So I asked 23 friends, family members, colleagues and acquaintances over the age of 30 what advice they would give if they could have a conversation with their 23 year old self:

Fraser, 52, Insurance broker, Essex.

“If you’re not happy in something, whether it’s a relationship or a job – QUIT. It is never too late to change your life, you are never stuck in anything.”

Helen, 52, Hospice nurse, Wiltshire. 

“Follow your heart. If it feels right then do it! If someone else’s advice isn’t quite ‘you’ then go with your gut feeling. I married at 19 after lots of,

Are you sure you’re not too young?/Will this relationship last?”  

I am so glad that I followed my heart… As it was right! We have been happily married for 32 years.”

Vicki Psarias, Film maker http://www.vpsarias.co.uk  and blogger (http://www.honestmum.com) (http://www.mummysgotstyle.com)

“Keep truckin’, follow your dreams (as you will) but be open, always. Don’t pigeon-hole yourself. I had directed my first short film at the time, had just got a distinction in my MA in Screen Direction, but I was too hard on myself, my own worst critic and I would say in retrospect, ‘girl, cut yourself some slack, you’ll find the right job for you, eventually (when technology catches up) that allows you to be whomever you want to be, and it will happen after kids, a time when many will tell you your creative career will die. Well it thrived’.

Remember, things will work out. Hone your talent, be tenacious but also kind and life will work out the way it should.”

Joe, 32, Musician, South East London

“Don’t be so hard on yourself, but don’t expect happiness to be a default setting.”

Ste, 40, Builder, Essex. 

“ALWAYS, ALWAYS, ALWAYS, wear a condom.”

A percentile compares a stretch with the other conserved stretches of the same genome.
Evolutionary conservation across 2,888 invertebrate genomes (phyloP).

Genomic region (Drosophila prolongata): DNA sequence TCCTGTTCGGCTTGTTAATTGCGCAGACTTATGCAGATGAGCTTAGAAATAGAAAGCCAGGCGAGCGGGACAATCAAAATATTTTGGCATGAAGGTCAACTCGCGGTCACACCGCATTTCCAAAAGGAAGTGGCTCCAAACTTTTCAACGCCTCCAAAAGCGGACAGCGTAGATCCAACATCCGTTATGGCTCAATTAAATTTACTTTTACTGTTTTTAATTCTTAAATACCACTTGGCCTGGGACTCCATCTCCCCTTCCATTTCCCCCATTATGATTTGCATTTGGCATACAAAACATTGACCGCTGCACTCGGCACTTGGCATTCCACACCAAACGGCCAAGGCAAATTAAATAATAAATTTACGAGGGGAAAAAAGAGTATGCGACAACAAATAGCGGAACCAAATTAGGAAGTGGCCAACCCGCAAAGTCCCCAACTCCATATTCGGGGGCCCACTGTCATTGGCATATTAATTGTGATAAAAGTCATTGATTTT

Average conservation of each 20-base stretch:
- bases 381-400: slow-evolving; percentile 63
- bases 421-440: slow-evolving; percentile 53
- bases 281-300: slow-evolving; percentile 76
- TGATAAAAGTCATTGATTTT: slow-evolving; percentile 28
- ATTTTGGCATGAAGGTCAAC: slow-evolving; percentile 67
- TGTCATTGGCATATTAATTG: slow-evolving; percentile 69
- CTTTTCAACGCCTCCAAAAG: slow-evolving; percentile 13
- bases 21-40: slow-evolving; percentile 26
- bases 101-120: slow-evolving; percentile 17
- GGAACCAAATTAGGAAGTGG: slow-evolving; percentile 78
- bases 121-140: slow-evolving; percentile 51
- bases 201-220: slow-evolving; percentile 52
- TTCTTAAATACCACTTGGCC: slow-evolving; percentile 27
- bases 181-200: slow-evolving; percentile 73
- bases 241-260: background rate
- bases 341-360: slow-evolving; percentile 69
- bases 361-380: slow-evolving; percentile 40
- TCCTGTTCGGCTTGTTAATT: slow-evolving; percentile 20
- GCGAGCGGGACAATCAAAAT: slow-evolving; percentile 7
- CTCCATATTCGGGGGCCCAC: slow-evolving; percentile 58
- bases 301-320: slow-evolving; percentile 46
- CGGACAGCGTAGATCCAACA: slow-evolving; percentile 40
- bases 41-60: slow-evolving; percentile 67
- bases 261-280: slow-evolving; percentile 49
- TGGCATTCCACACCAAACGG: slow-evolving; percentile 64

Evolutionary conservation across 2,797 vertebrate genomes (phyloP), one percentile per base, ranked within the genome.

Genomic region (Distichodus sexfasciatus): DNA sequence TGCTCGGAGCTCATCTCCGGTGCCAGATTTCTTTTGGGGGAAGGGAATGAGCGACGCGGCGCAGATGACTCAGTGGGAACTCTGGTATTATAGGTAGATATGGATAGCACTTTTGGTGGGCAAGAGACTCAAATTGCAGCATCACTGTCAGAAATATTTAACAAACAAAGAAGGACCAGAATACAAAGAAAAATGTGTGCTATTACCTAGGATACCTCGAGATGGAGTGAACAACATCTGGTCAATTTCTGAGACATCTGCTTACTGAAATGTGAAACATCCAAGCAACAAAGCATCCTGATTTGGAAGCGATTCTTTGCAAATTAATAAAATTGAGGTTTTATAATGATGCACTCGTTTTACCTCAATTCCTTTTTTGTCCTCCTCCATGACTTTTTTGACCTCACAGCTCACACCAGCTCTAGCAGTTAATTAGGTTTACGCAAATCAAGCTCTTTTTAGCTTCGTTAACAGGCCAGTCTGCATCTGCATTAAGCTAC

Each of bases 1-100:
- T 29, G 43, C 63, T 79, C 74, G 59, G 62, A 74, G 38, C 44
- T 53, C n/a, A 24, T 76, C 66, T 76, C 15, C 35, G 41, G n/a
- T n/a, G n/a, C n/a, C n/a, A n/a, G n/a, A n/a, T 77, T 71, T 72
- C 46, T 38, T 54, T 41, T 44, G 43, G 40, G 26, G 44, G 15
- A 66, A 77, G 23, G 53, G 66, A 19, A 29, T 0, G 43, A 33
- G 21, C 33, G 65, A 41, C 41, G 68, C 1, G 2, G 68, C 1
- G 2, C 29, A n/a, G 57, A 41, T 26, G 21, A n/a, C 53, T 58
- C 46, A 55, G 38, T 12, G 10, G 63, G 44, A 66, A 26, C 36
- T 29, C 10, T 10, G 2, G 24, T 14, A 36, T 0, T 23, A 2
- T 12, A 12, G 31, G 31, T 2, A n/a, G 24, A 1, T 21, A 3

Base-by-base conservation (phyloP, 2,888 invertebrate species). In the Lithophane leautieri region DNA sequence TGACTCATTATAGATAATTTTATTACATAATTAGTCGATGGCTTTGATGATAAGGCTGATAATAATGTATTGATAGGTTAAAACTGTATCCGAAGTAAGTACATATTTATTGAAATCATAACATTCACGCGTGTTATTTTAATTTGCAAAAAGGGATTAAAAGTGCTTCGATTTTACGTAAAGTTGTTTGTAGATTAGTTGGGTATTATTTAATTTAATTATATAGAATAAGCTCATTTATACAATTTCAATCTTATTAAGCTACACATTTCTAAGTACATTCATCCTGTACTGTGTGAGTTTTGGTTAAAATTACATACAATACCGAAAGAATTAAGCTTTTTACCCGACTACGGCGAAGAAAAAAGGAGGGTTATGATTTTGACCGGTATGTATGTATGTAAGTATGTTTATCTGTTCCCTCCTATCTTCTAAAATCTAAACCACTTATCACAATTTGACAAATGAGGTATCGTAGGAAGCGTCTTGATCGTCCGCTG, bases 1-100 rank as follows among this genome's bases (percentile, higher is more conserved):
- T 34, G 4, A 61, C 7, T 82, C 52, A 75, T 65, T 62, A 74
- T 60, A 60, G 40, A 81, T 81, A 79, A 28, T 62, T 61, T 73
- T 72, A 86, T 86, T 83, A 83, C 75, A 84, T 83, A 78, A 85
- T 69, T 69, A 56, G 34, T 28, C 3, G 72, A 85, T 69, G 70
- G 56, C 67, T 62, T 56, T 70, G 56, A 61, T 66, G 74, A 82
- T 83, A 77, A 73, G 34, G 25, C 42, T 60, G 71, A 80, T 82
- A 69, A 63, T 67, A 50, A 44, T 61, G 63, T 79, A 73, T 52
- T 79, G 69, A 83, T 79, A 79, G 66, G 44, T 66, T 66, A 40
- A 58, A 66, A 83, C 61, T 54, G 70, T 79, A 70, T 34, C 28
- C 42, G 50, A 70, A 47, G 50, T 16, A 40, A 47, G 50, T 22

Rory Gullan, 30, Fashion photographer, London.

“At an extremely stressful time of my life, my mum asked me, ”What’s the worst that could happen?” I told her, “Well, this”, to which she repeated, ”What’s the worst that could happen?” So I told her – “I could fail.” And she simply said, “Exactly.”

Since then I’ve used this in everything I do, and everything just seems that much more straightforward. Failing is one less thing to worry about because it’ll teach you a lot more than always succeeding.”

Julie, 49, Yoga instructor, Essex.

“Believe in yourself and all that you do. Don’t worry about what other people think, just know that you are attractive to others.”

Joe Mehmet, Salon owner and top hairdresser. 

“Invest in your future rather than live for now. As time catches up with you and then you realise that you haven’t got enough for the rest of your old life; In your twenties it’s all about fun fun fun but when you hit the fifties you need security as pensions won’t be enough – nor will the state look after you.”

Jake Mavity, 35, Director and producer, London. 

“Slow down. I thought there was a mad rush to achieve stuff when actually life is bloody long and you don’t have to have it completely nailed by 30. And relax. Twenties are rubbish compared to how fucking awesome your thirties are. The fun of the twenties with no insecurities and more cash. Bliss.”

Bobby, 33, Music journalist, Essex. 

“Nothing is ever as bad as we imagine it to be, and that feeling anxious is natural. It is perfectly normally to feel scared, but to let that fear prevent you from doing what is good for you is the most frightening scenario of all.”

Tav, 36, Club manager, London.